Formal care of people with dementia

1. Summary

In many cases, people with dementia use formal care. Formal care is provided by paid health and social care staff in care homes, hospitals and at home. Alzheimer's Society calls for formal care of people with dementia to meet the following principles:

  • Provided by dementia-trained staff who have access to specialist support
  • Focused on meeting needs and aspirations
  • Promotes dignity, respect and maintains human rights
  • Integrated

The importance of good quality care services is highlighted in dementia strategies and action plans in England, Wales and Northern Ireland. However, there is currently unacceptable variation in the quality of formal care provided to people with dementia.

Ensuring people with dementia receive high quality care, provided by trained staff, is essential to meeting the challenge of dementia. Inadequate or poor care reduces quality of life, leads to higher overall care costs through early admissions to care homes and avoidable admissions to hospital and impacts on the physical and mental health of carers.

Regulators and government inquiries have recognised that, in too many cases, care for people with dementia is poor.The CQC has found that that the quality of care for people with dementia is variable in care homes and hospitals, people with dementia are likely to experience poor care and this has a negative impact (CQC, 2014). The CQC recommends that strong action is needed to improve the quality of care. In terms of home care, 50% of carers and people with dementia told Alzheimer’s Society that they, or the person they care for, did not receive sufficient support (Alzheimer’s Society, 2011).

Providers of formal care often neglect measures to promote quality of life. Alzheimer's Society found a lack of activities and other measures to promote quality of life for residents. Only 44% of carers and people with dementia told Alzheimer’s Society that care home activities were good (Alzheimer’s Society, 2011).

2. What Alzheimer’s Society calls for:

  • Care provided by dementia-trained staff who have access to specialist support. People with dementia have specific needs. These can include problems with communication and behavioural and psychological symptoms of dementia (BPSD) such as aggression, agitation, loss of inhibitions and psychosis (delusions and hallucinations). It is vital that staff are trained to understand how to communicate with people with dementia and respond to BPSD. However, training levels are low. In social care, a small proportion of staff receive dementia care training, even among specialist dementia services (APPG on Dementia, 2009). In hospitals, over half of nurses said they had not received dementia training (Alzheimer's Society, 2009). Finally, in terms of care provided at home, 40% of home care workers told Alzheimer’s Society that they had not received enough training (Alzheimer’s Society, 2011). Alzheimer's Society calls for staff providing formal care to people with dementia to receive dementia-training and commissioners to ensure that care staff have access to specialist support.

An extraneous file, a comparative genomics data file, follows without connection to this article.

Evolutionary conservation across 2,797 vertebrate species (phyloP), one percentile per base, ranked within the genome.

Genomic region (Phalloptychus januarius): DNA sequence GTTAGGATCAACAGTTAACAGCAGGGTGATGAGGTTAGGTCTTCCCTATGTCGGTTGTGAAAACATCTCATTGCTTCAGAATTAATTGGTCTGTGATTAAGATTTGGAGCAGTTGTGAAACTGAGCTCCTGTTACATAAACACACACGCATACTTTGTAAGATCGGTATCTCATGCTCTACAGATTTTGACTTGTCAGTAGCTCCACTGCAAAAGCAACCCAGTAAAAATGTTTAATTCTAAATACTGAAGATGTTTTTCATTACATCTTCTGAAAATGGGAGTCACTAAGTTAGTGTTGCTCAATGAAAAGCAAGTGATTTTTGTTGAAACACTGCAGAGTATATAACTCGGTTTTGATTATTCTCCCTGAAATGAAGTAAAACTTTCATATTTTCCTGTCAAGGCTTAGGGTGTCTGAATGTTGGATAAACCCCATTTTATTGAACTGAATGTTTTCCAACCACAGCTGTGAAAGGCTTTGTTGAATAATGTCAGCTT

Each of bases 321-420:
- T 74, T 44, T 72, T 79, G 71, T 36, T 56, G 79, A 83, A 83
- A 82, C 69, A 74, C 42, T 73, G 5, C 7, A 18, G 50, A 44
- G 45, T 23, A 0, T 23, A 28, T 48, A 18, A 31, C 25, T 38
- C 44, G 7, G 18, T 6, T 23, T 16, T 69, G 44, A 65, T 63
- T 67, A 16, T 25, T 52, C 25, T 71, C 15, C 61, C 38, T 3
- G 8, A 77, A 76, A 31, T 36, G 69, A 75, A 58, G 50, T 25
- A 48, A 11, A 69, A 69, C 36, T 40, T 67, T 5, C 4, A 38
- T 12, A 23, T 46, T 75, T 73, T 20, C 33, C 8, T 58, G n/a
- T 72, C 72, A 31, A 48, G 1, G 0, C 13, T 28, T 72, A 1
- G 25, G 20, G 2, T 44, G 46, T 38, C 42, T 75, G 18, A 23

• Care focused on meeting needs and aspirations. People with dementia have needs and aspirations and can express opinions about quality of life at every stage of the disease (Alzheimer’s Society, 2010). Alzheimer’s Society research has found that independence, being able to remain at home and maintaining good quality of life are priorities for people with dementia and carers (Alzheimer’s Society, 2011). In care homes, people with dementia need support and regular opportunities to remain active and engaged. However, only 44% of carers and people with dementia told Alzheimer’s Society that care home activities were good (Alzheimer’s Society, 2011). Alzheimer’s Society calls for holistic care plans that address people with dementia's aspirations and needs and involve people with dementia and carers.
  • Care that promotes dignity, respect and maintains human rights. People with dementia can experience problems with communication and behavioural and psychological symptoms of dementia. Staff, in particular those who are not trained to understand how to communicate with people with dementia and respond to BPSD, can provide care that cases breaches fundamental human rights and fails to treat people with dementia with dignity and respect. Over a third of people with dementia and carers told Alzheimer’s Society that they, or the person they cared for, were not being treated with dignity and respect (Alzheimer’s Society, 2009). This can include inappropriate prescription of antipsychotic drugs, inappropriate use of restraint and inadequate nutrition and hydration. Alzheimer’s Society calls for formal care that promotes dignity and respect, is based around the Mental Capacity and Human Rights Acts and involves people with dementia and carers.
  • Care that is integrated. People with dementia receive formal care from a range of health and social care services. This is as a result of the complexity of the condition which combines features of chronic neurological disease, mental illness and physical frailty. Integrated care is, as a result, essential to people with dementia. It improves outcomes for dementia and, in addition, saves money (APPG on Dementia, 2011). However, successive reports and reviews have identified divisions between health and social care. Only a quarter of people with dementia and carers told the Alzheimer's Society that the services they received worked well together (Alzheimer’s Society, 2009). To achieve this, care plans for people with dementia should be based on an individual’s needs, rather than organisational or services boundaries, and services commissioned jointly by health and social care with the involvement of people with dementia. In addition, Alzheimer’s Society calls for people with dementia to have access to dementia advisers to guide them through the system.